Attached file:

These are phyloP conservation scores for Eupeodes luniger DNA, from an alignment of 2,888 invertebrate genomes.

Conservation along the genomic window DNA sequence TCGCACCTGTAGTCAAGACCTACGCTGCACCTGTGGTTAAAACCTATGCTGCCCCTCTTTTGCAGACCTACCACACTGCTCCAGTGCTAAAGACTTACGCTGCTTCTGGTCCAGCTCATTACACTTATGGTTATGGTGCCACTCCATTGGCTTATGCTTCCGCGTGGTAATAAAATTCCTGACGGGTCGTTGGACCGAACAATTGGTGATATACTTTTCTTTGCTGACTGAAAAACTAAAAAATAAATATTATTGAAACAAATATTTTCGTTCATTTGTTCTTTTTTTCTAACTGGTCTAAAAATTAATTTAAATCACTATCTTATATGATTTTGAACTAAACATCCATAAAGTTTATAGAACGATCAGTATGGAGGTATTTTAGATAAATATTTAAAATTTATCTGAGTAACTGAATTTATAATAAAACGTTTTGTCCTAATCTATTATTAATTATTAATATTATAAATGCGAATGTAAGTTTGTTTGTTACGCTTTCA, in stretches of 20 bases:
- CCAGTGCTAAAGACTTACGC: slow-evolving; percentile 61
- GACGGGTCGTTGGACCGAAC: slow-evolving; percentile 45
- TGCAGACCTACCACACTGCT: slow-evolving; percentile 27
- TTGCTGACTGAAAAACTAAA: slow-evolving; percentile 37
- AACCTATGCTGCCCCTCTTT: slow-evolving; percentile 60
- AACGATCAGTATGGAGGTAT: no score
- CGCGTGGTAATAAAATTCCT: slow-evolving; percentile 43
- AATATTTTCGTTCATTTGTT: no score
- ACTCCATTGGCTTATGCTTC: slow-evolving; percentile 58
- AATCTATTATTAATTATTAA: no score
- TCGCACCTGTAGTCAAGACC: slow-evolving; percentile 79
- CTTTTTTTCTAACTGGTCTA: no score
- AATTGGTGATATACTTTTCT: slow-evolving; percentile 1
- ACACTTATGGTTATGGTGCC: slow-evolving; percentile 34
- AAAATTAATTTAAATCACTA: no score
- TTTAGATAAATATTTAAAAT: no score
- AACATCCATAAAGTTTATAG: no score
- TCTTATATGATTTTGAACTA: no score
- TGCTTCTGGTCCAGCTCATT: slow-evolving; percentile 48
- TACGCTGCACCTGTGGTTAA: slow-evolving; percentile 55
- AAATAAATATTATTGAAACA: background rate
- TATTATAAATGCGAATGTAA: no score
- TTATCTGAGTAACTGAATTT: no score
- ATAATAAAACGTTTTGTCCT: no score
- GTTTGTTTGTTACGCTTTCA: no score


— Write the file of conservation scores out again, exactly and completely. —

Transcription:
These are phyloP conservation scores for Eupeodes luniger DNA, from an alignment of 2,888 invertebrate genomes.

Conservation along the genomic window DNA sequence TCGCACCTGTAGTCAAGACCTACGCTGCACCTGTGGTTAAAACCTATGCTGCCCCTCTTTTGCAGACCTACCACACTGCTCCAGTGCTAAAGACTTACGCTGCTTCTGGTCCAGCTCATTACACTTATGGTTATGGTGCCACTCCATTGGCTTATGCTTCCGCGTGGTAATAAAATTCCTGACGGGTCGTTGGACCGAACAATTGGTGATATACTTTTCTTTGCTGACTGAAAAACTAAAAAATAAATATTATTGAAACAAATATTTTCGTTCATTTGTTCTTTTTTTCTAACTGGTCTAAAAATTAATTTAAATCACTATCTTATATGATTTTGAACTAAACATCCATAAAGTTTATAGAACGATCAGTATGGAGGTATTTTAGATAAATATTTAAAATTTATCTGAGTAACTGAATTTATAATAAAACGTTTTGTCCTAATCTATTATTAATTATTAATATTATAAATGCGAATGTAAGTTTGTTTGTTACGCTTTCA, in stretches of 20 bases:
- CCAGTGCTAAAGACTTACGC: slow-evolving; percentile 61
- GACGGGTCGTTGGACCGAAC: slow-evolving; percentile 45
- TGCAGACCTACCACACTGCT: slow-evolving; percentile 27
- TTGCTGACTGAAAAACTAAA: slow-evolving; percentile 37
- AACCTATGCTGCCCCTCTTT: slow-evolving; percentile 60
- AACGATCAGTATGGAGGTAT: no score
- CGCGTGGTAATAAAATTCCT: slow-evolving; percentile 43
- AATATTTTCGTTCATTTGTT: no score
- ACTCCATTGGCTTATGCTTC: slow-evolving; percentile 58
- AATCTATTATTAATTATTAA: no score
- TCGCACCTGTAGTCAAGACC: slow-evolving; percentile 79
- CTTTTTTTCTAACTGGTCTA: no score
- AATTGGTGATATACTTTTCT: slow-evolving; percentile 1
- ACACTTATGGTTATGGTGCC: slow-evolving; percentile 34
- AAAATTAATTTAAATCACTA: no score
- TTTAGATAAATATTTAAAAT: no score
- AACATCCATAAAGTTTATAG: no score
- TCTTATATGATTTTGAACTA: no score
- TGCTTCTGGTCCAGCTCATT: slow-evolving; percentile 48
- TACGCTGCACCTGTGGTTAA: slow-evolving; percentile 55
- AAATAAATATTATTGAAACA: background rate
- TATTATAAATGCGAATGTAA: no score
- TTATCTGAGTAACTGAATTT: no score
- ATAATAAAACGTTTTGTCCT: no score
- GTTTGTTTGTTACGCTTTCA: no score